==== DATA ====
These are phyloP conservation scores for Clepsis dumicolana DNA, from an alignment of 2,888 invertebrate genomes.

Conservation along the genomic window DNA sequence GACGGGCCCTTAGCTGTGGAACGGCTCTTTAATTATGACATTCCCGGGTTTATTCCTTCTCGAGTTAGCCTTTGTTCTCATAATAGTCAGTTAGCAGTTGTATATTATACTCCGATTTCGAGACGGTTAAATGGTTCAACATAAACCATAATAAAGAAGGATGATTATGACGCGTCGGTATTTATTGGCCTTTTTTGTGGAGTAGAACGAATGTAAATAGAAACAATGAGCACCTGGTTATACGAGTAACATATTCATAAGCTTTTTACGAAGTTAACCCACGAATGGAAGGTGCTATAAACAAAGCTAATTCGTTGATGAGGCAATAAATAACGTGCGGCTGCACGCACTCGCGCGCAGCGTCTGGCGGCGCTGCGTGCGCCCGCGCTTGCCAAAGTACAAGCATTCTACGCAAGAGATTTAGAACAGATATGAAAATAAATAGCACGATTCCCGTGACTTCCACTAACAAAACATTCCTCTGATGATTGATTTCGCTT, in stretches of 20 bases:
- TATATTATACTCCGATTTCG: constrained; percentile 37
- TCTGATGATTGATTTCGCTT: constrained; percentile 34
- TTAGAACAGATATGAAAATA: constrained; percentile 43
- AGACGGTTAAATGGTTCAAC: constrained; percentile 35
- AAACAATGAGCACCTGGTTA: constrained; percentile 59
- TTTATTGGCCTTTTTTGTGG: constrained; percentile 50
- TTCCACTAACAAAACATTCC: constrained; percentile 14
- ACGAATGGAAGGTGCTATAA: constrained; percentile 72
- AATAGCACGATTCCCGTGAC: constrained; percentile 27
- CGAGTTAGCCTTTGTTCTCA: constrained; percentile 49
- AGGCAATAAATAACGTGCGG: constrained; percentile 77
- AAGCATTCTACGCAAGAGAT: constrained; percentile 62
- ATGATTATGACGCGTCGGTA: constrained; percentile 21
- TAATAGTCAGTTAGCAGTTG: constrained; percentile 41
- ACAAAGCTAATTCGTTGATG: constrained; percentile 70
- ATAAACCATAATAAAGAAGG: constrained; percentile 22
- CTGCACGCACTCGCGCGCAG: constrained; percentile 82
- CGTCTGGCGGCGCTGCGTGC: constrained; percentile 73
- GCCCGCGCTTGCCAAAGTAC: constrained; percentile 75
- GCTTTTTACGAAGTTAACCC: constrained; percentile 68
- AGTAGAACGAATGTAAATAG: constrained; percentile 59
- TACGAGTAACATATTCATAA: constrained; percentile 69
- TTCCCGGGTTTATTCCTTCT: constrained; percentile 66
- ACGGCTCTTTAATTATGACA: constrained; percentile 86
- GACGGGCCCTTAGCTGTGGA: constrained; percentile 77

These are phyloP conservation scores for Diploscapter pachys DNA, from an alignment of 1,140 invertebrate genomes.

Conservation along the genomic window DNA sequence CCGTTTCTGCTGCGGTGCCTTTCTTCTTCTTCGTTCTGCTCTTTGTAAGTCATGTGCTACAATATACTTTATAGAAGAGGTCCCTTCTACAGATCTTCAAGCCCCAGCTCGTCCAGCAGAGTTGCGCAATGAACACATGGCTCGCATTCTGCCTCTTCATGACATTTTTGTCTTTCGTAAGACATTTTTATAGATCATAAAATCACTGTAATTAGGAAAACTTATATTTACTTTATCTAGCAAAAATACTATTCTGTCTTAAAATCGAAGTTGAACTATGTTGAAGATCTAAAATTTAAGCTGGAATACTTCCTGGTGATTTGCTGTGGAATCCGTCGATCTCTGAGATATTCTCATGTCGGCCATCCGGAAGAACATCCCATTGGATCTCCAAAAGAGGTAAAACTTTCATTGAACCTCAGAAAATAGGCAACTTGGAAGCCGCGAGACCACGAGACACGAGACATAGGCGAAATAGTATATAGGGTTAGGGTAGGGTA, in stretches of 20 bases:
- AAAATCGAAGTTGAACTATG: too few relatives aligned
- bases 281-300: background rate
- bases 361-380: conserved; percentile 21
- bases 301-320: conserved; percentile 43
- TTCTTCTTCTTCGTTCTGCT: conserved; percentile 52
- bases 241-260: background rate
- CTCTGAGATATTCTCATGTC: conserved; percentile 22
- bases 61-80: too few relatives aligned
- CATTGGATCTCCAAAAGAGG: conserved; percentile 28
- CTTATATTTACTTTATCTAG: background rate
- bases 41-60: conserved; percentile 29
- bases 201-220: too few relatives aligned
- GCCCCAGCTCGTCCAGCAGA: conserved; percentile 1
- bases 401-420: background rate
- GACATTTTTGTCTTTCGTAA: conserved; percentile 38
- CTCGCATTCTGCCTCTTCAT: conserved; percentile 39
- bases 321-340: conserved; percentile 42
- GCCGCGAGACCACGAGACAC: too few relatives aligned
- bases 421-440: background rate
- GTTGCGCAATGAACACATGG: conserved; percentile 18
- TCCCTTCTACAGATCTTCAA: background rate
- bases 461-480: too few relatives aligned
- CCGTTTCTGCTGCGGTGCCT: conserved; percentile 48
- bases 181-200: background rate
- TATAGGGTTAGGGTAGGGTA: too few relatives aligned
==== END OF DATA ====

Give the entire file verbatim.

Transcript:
These are phyloP conservation scores for Clepsis dumicolana DNA, from an alignment of 2,888 invertebrate genomes.

Conservation along the genomic window DNA sequence GACGGGCCCTTAGCTGTGGAACGGCTCTTTAATTATGACATTCCCGGGTTTATTCCTTCTCGAGTTAGCCTTTGTTCTCATAATAGTCAGTTAGCAGTTGTATATTATACTCCGATTTCGAGACGGTTAAATGGTTCAACATAAACCATAATAAAGAAGGATGATTATGACGCGTCGGTATTTATTGGCCTTTTTTGTGGAGTAGAACGAATGTAAATAGAAACAATGAGCACCTGGTTATACGAGTAACATATTCATAAGCTTTTTACGAAGTTAACCCACGAATGGAAGGTGCTATAAACAAAGCTAATTCGTTGATGAGGCAATAAATAACGTGCGGCTGCACGCACTCGCGCGCAGCGTCTGGCGGCGCTGCGTGCGCCCGCGCTTGCCAAAGTACAAGCATTCTACGCAAGAGATTTAGAACAGATATGAAAATAAATAGCACGATTCCCGTGACTTCCACTAACAAAACATTCCTCTGATGATTGATTTCGCTT, in stretches of 20 bases:
- TATATTATACTCCGATTTCG: constrained; percentile 37
- TCTGATGATTGATTTCGCTT: constrained; percentile 34
- TTAGAACAGATATGAAAATA: constrained; percentile 43
- AGACGGTTAAATGGTTCAAC: constrained; percentile 35
- AAACAATGAGCACCTGGTTA: constrained; percentile 59
- TTTATTGGCCTTTTTTGTGG: constrained; percentile 50
- TTCCACTAACAAAACATTCC: constrained; percentile 14
- ACGAATGGAAGGTGCTATAA: constrained; percentile 72
- AATAGCACGATTCCCGTGAC: constrained; percentile 27
- CGAGTTAGCCTTTGTTCTCA: constrained; percentile 49
- AGGCAATAAATAACGTGCGG: constrained; percentile 77
- AAGCATTCTACGCAAGAGAT: constrained; percentile 62
- ATGATTATGACGCGTCGGTA: constrained; percentile 21
- TAATAGTCAGTTAGCAGTTG: constrained; percentile 41
- ACAAAGCTAATTCGTTGATG: constrained; percentile 70
- ATAAACCATAATAAAGAAGG: constrained; percentile 22
- CTGCACGCACTCGCGCGCAG: constrained; percentile 82
- CGTCTGGCGGCGCTGCGTGC: constrained; percentile 73
- GCCCGCGCTTGCCAAAGTAC: constrained; percentile 75
- GCTTTTTACGAAGTTAACCC: constrained; percentile 68
- AGTAGAACGAATGTAAATAG: constrained; percentile 59
- TACGAGTAACATATTCATAA: constrained; percentile 69
- TTCCCGGGTTTATTCCTTCT: constrained; percentile 66
- ACGGCTCTTTAATTATGACA: constrained; percentile 86
- GACGGGCCCTTAGCTGTGGA: constrained; percentile 77

These are phyloP conservation scores for Diploscapter pachys DNA, from an alignment of 1,140 invertebrate genomes.

Conservation along the genomic window DNA sequence CCGTTTCTGCTGCGGTGCCTTTCTTCTTCTTCGTTCTGCTCTTTGTAAGTCATGTGCTACAATATACTTTATAGAAGAGGTCCCTTCTACAGATCTTCAAGCCCCAGCTCGTCCAGCAGAGTTGCGCAATGAACACATGGCTCGCATTCTGCCTCTTCATGACATTTTTGTCTTTCGTAAGACATTTTTATAGATCATAAAATCACTGTAATTAGGAAAACTTATATTTACTTTATCTAGCAAAAATACTATTCTGTCTTAAAATCGAAGTTGAACTATGTTGAAGATCTAAAATTTAAGCTGGAATACTTCCTGGTGATTTGCTGTGGAATCCGTCGATCTCTGAGATATTCTCATGTCGGCCATCCGGAAGAACATCCCATTGGATCTCCAAAAGAGGTAAAACTTTCATTGAACCTCAGAAAATAGGCAACTTGGAAGCCGCGAGACCACGAGACACGAGACATAGGCGAAATAGTATATAGGGTTAGGGTAGGGTA, in stretches of 20 bases:
- AAAATCGAAGTTGAACTATG: too few relatives aligned
- bases 281-300: background rate
- bases 361-380: conserved; percentile 21
- bases 301-320: conserved; percentile 43
- TTCTTCTTCTTCGTTCTGCT: conserved; percentile 52
- bases 241-260: background rate
- CTCTGAGATATTCTCATGTC: conserved; percentile 22
- bases 61-80: too few relatives aligned
- CATTGGATCTCCAAAAGAGG: conserved; percentile 28
- CTTATATTTACTTTATCTAG: background rate
- bases 41-60: conserved; percentile 29
- bases 201-220: too few relatives aligned
- GCCCCAGCTCGTCCAGCAGA: conserved; percentile 1
- bases 401-420: background rate
- GACATTTTTGTCTTTCGTAA: conserved; percentile 38
- CTCGCATTCTGCCTCTTCAT: conserved; percentile 39
- bases 321-340: conserved; percentile 42
- GCCGCGAGACCACGAGACAC: too few relatives aligned
- bases 421-440: background rate
- GTTGCGCAATGAACACATGG: conserved; percentile 18
- TCCCTTCTACAGATCTTCAA: background rate
- bases 461-480: too few relatives aligned
- CCGTTTCTGCTGCGGTGCCT: conserved; percentile 48
- bases 181-200: background rate
- TATAGGGTTAGGGTAGGGTA: too few relatives aligned